Many people think about starting an application in the cloud but rarely pay attention to how it ends. Once, we caught quite a few errors explicitly related to pods stopping. For example, we saw that Kubernetes occasionally kills our application before it releases resources, although it seems that this should not happen. It was impossible to reproduce the problem immediately, and we wondered what was happening under the hood?
During our research, we found several points that need a graceful shutdown in our service. With a couple of examples in this article, I will show why it is crucial to think about this and how you can approach this task.
We develop on Kotlin/Spring Boot. The project runs in the cloud, and Kubernetes manage its life cycle. We configure how our applications should live, and Kubernetes takes care of the rest without asking us for details.
We didn’t understand how exactly it works within the application life cycle — what signals it sends to pods, when it does, and how they process it. In this article, I will show two simple examples showing how vital a graceful shutdown can be.
But I’ll start from afar — with how it happens in a general environment.
OS Application Life Cycle
To communicate something to an application, the OS sends it a signal with a specific code. The idea appeared in POSIX-compatible operating systems and is still used. Now there are about 30 different signals, but I will only mention here those that relate to the termination of the application:
- SIGINT is a signal that should terminate the running application “in normal mode” (without haste). The same happens to a Java process when clicking Stop in IDEA. By default, SIGINT is considered to terminate the process in interactive mode. On receiving SIGINT, the process requests confirmation from the user or uses the signal in another way (including ignore).
- SIGTERM is the default process termination signal. This is the default signal sent from the console by the kill command in Linux. But the process still has a chance to terminate the threads, release resources, or even ignore the signal.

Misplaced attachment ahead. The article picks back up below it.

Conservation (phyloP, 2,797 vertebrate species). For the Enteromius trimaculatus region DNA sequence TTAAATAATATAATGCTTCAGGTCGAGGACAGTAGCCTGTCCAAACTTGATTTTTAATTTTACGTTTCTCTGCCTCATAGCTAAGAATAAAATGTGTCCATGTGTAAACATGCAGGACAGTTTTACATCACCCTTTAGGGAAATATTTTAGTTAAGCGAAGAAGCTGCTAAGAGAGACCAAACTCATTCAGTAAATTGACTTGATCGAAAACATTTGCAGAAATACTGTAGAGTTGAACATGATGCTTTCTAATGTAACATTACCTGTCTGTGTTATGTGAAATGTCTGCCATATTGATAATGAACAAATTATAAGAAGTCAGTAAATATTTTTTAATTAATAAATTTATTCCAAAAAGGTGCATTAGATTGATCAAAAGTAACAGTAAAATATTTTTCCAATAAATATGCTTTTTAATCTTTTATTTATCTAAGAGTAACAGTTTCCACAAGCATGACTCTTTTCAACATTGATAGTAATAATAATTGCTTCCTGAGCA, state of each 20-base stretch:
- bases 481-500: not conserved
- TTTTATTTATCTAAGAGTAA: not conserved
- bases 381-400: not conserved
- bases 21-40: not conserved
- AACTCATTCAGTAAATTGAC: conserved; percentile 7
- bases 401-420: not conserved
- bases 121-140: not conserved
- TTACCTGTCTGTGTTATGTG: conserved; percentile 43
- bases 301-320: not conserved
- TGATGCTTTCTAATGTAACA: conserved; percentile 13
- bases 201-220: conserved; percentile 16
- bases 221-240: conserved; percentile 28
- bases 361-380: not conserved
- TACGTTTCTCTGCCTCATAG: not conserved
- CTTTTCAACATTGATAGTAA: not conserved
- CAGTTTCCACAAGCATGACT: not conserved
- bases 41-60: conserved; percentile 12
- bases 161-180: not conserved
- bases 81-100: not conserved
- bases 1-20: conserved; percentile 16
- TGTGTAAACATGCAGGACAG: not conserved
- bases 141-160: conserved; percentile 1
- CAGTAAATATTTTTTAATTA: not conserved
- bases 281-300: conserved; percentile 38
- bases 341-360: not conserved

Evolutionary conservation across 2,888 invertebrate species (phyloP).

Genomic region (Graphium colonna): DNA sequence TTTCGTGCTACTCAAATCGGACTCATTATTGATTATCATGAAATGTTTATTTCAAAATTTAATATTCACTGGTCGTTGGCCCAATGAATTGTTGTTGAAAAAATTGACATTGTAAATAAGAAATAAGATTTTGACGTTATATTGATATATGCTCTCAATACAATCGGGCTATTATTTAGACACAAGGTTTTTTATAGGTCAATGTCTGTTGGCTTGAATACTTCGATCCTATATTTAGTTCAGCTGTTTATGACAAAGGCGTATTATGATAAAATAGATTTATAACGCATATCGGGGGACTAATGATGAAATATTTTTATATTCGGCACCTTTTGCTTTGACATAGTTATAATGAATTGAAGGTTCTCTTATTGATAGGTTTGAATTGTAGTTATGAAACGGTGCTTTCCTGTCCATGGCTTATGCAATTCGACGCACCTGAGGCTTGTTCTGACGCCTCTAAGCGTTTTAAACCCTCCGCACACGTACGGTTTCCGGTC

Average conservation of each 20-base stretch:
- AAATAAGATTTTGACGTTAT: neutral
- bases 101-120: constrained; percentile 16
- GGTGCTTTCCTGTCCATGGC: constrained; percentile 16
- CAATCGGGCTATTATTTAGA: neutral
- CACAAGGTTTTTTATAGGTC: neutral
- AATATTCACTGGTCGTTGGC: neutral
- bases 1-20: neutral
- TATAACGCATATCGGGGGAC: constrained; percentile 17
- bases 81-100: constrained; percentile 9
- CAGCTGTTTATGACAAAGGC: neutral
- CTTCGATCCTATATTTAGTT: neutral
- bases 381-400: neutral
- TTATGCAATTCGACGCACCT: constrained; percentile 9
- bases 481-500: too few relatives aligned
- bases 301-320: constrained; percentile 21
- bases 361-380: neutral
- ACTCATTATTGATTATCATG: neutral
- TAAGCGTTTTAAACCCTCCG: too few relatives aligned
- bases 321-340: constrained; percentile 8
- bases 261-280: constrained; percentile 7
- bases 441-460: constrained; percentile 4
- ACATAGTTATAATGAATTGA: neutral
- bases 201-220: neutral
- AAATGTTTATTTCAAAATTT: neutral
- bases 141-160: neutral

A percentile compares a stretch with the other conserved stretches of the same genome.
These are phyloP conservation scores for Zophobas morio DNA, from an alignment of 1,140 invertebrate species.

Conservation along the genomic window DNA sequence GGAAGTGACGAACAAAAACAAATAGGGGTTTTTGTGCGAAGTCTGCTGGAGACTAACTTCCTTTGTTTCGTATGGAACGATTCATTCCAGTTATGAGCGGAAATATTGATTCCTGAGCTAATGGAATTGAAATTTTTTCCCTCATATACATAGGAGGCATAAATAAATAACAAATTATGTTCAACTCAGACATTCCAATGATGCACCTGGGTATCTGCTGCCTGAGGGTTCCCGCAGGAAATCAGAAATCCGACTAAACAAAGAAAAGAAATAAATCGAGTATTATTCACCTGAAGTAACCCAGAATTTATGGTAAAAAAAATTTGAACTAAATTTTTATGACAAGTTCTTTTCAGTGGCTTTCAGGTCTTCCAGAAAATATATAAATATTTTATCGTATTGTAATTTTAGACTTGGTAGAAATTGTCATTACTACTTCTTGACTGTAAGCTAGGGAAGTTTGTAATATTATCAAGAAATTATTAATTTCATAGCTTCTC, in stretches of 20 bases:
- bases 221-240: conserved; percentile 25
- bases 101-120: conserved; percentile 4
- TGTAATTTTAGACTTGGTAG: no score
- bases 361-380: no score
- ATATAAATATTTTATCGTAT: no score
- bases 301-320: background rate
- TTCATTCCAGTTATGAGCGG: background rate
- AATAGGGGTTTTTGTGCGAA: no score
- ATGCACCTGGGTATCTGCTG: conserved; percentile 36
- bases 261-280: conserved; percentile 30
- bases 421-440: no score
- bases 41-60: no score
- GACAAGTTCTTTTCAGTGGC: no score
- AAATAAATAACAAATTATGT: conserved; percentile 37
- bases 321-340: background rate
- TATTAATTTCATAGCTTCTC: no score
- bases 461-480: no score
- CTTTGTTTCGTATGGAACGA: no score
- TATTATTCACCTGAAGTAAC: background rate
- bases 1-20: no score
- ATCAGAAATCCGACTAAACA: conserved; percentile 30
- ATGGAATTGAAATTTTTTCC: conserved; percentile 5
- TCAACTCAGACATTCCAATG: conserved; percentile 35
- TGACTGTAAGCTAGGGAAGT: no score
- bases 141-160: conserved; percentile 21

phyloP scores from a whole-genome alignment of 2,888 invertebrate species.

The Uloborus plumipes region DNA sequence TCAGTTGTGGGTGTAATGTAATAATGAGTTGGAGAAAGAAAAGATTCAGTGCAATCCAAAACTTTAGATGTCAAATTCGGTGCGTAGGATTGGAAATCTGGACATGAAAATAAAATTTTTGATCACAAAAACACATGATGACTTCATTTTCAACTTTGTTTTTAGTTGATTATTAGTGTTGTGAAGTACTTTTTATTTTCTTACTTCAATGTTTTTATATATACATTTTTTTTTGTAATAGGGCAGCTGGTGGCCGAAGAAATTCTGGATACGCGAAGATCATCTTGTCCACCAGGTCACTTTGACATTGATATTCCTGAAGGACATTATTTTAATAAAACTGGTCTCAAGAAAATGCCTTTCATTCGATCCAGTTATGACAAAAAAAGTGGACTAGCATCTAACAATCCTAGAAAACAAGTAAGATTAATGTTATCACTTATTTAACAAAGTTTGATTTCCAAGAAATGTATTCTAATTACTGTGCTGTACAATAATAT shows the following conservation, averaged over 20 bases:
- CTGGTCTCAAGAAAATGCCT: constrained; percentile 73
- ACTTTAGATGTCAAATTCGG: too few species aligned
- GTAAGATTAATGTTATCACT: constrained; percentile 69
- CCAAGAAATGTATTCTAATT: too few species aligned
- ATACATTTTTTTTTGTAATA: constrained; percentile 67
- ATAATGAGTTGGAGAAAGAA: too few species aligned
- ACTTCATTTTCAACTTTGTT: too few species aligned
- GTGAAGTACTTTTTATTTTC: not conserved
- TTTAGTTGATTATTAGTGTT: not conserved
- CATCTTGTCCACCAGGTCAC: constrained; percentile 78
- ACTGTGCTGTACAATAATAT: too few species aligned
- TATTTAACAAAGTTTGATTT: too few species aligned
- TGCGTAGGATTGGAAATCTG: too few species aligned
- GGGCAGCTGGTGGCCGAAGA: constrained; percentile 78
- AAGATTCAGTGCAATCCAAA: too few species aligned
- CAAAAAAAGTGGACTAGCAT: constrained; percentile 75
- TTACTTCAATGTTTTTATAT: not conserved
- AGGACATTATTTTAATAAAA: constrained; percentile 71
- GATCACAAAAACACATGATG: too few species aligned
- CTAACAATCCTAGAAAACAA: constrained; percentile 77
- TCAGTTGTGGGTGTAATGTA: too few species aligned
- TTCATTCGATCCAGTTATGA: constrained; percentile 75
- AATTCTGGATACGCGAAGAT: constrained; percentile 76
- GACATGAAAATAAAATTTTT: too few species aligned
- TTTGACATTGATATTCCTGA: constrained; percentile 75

- SIGKILL — unambiguous instant termination of the process without releasing resources and terminating threads.
This should be alarming if you constantly have to click on a shard in IDEA (similar to SIGKILL) to kill a process or test. When service cannot be stopped with SIGTERM or SIGINT, the SIGKILL has to be used. In this case, it is quite possible to lose the request or fail to write something valuable to the file, catching nasty bugs.
Singal Mess — Kubernetes and Spring Boot
When managing pods in a cloud environment, Kubernetes also uses signals, sending them in accordance with its internal logic. It can restart the pod simply because he decided to move it to another node without any command from our side. He picks up a new pod and then kills the old one. It would seem that the application continues to work, but it already has encountered something we did not expect.
Kubernetes does not require processes to be terminated immediately. Sending a SIGTERM to the container waits for some time (the timeout is configurable, the default is 30 seconds) and only if the process has not terminated after the timeout sends SIGKILL.
What could possibly go wrong here?
SIGTERM signal, but reaction as SIGKILL
When trying to stop Apache Tomcat, Kubernetes sends SIGTERM to Apache, but instead of the expected “regular” process termination, Spring Boot instantly stops the web server and interrupts threads. Processing of all incoming requests stops — the server returns an error 503.
The new Spring Boot has a special setting in the config:
The setting allows you to implement everything more logically. Upon receiving a SIGTERM, the server stops accepting new requests, tries to respond to existing requests in a reasonable time, completes heavy requests more intelligently, and does it all before the SIGKILL arrives.
SIGKILL and hung jobs
Among other things on the project, we use the Spring Batch framework for all recurring jobs (we use the @Scheduled annotation in Spring Boot to start). Under the hood, it has its database, which stores information about what was launched, when, how it was processed, and what the result was.
If you kill a Spring Batch application while running with a SIGKILL signal, then a “hung” job will remain in the launch history. It will forever stay in the “launched” status.
We avoid simultaneous execution of multiple instances of the same batch, so a “hanging” job blocks the re-run of the batch. It is repaired manually by deleting a hung job from history.
We implemented a graceful shutdown for batches, following the same logic as in the previous example with the web server:
- upon receipt of SIGTERM, we prohibit the launch of new tasks;
- trying to complete all running tasks;
- we wait for some time (no more than waiting for Kubernetes itself);
- forcibly complete all long tasks (we mark them accordingly in the database).
Profit — when SIGKILL comes from Kubernetes, all resources are already released.
These two examples are worth considering as areas for thought where the behavior of a cloud application can be improved by handling process termination more carefully.
Author: Dmitry Litvin, Maxilect.